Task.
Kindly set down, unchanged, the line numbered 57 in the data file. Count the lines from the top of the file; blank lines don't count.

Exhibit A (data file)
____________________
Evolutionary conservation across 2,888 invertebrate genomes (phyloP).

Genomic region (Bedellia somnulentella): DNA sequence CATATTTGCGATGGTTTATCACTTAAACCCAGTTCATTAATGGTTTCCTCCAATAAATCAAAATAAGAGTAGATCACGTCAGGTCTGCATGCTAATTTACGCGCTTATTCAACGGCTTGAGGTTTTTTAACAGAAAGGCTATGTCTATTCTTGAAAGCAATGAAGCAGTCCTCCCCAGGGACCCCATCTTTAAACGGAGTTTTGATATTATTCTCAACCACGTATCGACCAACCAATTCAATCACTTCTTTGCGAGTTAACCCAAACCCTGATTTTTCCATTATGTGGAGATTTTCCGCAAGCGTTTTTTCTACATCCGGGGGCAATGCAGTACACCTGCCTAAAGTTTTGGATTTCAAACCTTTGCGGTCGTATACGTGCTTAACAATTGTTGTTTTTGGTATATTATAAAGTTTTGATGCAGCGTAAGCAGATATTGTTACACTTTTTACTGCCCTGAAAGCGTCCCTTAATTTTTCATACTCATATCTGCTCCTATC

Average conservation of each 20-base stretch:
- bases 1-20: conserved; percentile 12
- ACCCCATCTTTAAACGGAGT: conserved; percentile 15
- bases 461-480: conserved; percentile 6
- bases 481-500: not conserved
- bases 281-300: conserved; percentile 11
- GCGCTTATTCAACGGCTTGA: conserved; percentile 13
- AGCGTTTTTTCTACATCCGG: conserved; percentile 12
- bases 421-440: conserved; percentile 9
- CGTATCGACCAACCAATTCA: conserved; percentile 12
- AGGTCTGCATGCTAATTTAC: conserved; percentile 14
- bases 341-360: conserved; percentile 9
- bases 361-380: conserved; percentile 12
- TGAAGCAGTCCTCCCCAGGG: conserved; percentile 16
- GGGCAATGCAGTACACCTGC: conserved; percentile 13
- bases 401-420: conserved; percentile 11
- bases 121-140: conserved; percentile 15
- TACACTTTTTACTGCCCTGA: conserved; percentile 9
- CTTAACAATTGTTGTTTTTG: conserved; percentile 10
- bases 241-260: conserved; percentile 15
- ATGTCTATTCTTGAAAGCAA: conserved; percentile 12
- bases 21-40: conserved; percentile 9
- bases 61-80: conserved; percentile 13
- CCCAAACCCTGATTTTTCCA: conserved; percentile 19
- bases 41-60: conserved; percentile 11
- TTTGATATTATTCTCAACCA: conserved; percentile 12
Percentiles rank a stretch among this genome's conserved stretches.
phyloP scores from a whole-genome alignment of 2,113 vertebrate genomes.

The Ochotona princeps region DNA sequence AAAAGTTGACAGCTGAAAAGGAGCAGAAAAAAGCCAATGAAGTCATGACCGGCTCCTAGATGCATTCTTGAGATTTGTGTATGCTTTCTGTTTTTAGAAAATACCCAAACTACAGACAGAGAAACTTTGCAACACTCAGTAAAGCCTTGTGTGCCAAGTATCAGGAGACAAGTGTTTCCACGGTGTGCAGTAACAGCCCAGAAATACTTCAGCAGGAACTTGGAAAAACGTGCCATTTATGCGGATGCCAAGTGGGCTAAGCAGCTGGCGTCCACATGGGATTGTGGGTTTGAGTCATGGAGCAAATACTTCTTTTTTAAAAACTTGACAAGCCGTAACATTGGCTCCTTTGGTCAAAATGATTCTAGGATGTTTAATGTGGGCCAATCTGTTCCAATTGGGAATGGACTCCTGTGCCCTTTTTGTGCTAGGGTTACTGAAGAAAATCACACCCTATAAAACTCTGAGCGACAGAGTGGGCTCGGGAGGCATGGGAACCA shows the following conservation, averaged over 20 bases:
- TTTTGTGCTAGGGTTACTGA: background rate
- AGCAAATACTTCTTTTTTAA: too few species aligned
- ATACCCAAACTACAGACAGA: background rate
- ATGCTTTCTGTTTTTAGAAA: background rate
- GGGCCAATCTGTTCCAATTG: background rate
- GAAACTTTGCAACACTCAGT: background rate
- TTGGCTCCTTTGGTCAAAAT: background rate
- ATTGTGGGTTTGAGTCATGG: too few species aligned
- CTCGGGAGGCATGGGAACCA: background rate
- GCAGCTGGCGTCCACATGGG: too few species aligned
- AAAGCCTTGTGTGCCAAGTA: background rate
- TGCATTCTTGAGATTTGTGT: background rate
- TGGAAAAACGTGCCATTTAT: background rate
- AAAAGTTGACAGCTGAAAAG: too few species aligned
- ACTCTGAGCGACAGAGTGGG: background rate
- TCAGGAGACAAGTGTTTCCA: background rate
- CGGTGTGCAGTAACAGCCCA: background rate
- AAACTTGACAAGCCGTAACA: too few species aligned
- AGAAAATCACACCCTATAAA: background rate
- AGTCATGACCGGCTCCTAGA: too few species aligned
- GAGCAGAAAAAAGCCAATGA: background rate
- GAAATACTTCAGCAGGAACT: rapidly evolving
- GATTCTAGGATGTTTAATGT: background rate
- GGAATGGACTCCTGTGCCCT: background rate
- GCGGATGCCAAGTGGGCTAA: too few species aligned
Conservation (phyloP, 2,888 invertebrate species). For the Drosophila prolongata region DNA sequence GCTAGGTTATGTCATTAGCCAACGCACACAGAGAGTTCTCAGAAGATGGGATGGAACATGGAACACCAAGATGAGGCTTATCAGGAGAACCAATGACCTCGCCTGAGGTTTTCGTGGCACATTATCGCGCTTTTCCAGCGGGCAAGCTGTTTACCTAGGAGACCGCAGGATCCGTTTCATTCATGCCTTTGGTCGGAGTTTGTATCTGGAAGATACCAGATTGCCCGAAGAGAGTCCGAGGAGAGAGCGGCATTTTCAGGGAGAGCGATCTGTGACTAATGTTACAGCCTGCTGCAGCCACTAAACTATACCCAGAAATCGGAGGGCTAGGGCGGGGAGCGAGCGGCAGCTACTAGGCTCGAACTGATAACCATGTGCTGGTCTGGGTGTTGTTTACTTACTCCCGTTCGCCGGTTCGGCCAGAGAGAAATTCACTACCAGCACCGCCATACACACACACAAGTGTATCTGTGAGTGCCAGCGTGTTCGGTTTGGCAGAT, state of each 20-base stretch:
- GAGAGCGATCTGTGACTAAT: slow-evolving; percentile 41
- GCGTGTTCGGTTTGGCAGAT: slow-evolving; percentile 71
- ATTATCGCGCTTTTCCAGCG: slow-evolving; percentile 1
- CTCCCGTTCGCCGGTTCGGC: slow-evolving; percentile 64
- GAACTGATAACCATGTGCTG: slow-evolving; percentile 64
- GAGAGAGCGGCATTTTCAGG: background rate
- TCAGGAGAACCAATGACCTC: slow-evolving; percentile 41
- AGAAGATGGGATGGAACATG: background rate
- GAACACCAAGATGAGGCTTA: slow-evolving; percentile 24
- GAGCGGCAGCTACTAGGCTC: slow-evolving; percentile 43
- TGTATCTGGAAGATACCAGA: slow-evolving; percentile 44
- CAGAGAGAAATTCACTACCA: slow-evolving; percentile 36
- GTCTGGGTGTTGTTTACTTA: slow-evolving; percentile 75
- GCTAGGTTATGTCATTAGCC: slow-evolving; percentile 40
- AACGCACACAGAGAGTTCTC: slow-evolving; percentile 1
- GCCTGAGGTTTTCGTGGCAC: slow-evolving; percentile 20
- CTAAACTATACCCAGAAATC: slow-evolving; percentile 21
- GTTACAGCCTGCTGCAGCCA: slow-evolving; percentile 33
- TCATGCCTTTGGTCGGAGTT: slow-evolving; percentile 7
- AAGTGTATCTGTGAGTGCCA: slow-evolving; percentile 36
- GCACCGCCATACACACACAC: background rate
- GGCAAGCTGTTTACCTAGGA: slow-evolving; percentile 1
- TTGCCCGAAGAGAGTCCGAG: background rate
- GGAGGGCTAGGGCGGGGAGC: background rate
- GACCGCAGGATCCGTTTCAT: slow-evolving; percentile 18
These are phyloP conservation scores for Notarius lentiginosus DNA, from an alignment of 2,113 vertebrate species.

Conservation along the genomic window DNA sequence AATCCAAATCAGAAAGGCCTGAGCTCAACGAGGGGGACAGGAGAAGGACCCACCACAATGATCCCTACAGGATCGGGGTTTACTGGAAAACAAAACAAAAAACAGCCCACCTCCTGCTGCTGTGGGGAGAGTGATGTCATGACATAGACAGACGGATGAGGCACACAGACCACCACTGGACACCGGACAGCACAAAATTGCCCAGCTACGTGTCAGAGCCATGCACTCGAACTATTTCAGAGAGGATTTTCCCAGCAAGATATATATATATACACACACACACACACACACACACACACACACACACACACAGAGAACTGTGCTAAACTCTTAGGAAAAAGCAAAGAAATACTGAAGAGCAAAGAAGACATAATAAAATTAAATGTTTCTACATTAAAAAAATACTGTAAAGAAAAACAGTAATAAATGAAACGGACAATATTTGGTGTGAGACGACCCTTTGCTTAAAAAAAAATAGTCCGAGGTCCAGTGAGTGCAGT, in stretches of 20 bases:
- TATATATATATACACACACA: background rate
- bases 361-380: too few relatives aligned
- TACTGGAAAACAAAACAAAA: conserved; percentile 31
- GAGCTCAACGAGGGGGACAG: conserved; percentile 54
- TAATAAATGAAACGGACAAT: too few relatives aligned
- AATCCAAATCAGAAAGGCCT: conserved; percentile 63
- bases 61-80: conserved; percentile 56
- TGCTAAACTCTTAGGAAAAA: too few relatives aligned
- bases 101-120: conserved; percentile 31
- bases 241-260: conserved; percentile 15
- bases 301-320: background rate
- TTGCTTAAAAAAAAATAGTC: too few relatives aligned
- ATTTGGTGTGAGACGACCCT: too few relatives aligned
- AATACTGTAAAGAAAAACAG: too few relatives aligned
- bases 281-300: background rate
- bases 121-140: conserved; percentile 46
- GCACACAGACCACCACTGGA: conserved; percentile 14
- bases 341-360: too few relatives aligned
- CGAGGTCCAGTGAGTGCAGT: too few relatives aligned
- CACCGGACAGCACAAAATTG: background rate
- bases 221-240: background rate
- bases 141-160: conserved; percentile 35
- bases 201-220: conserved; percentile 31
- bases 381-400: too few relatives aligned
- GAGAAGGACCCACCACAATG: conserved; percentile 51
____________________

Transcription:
Conservation (phyloP, 2,888 invertebrate species). For the Drosophila prolongata region DNA sequence GCTAGGTTATGTCATTAGCCAACGCACACAGAGAGTTCTCAGAAGATGGGATGGAACATGGAACACCAAGATGAGGCTTATCAGGAGAACCAATGACCTCGCCTGAGGTTTTCGTGGCACATTATCGCGCTTTTCCAGCGGGCAAGCTGTTTACCTAGGAGACCGCAGGATCCGTTTCATTCATGCCTTTGGTCGGAGTTTGTATCTGGAAGATACCAGATTGCCCGAAGAGAGTCCGAGGAGAGAGCGGCATTTTCAGGGAGAGCGATCTGTGACTAATGTTACAGCCTGCTGCAGCCACTAAACTATACCCAGAAATCGGAGGGCTAGGGCGGGGAGCGAGCGGCAGCTACTAGGCTCGAACTGATAACCATGTGCTGGTCTGGGTGTTGTTTACTTACTCCCGTTCGCCGGTTCGGCCAGAGAGAAATTCACTACCAGCACCGCCATACACACACACAAGTGTATCTGTGAGTGCCAGCGTGTTCGGTTTGGCAGAT, state of each 20-base stretch: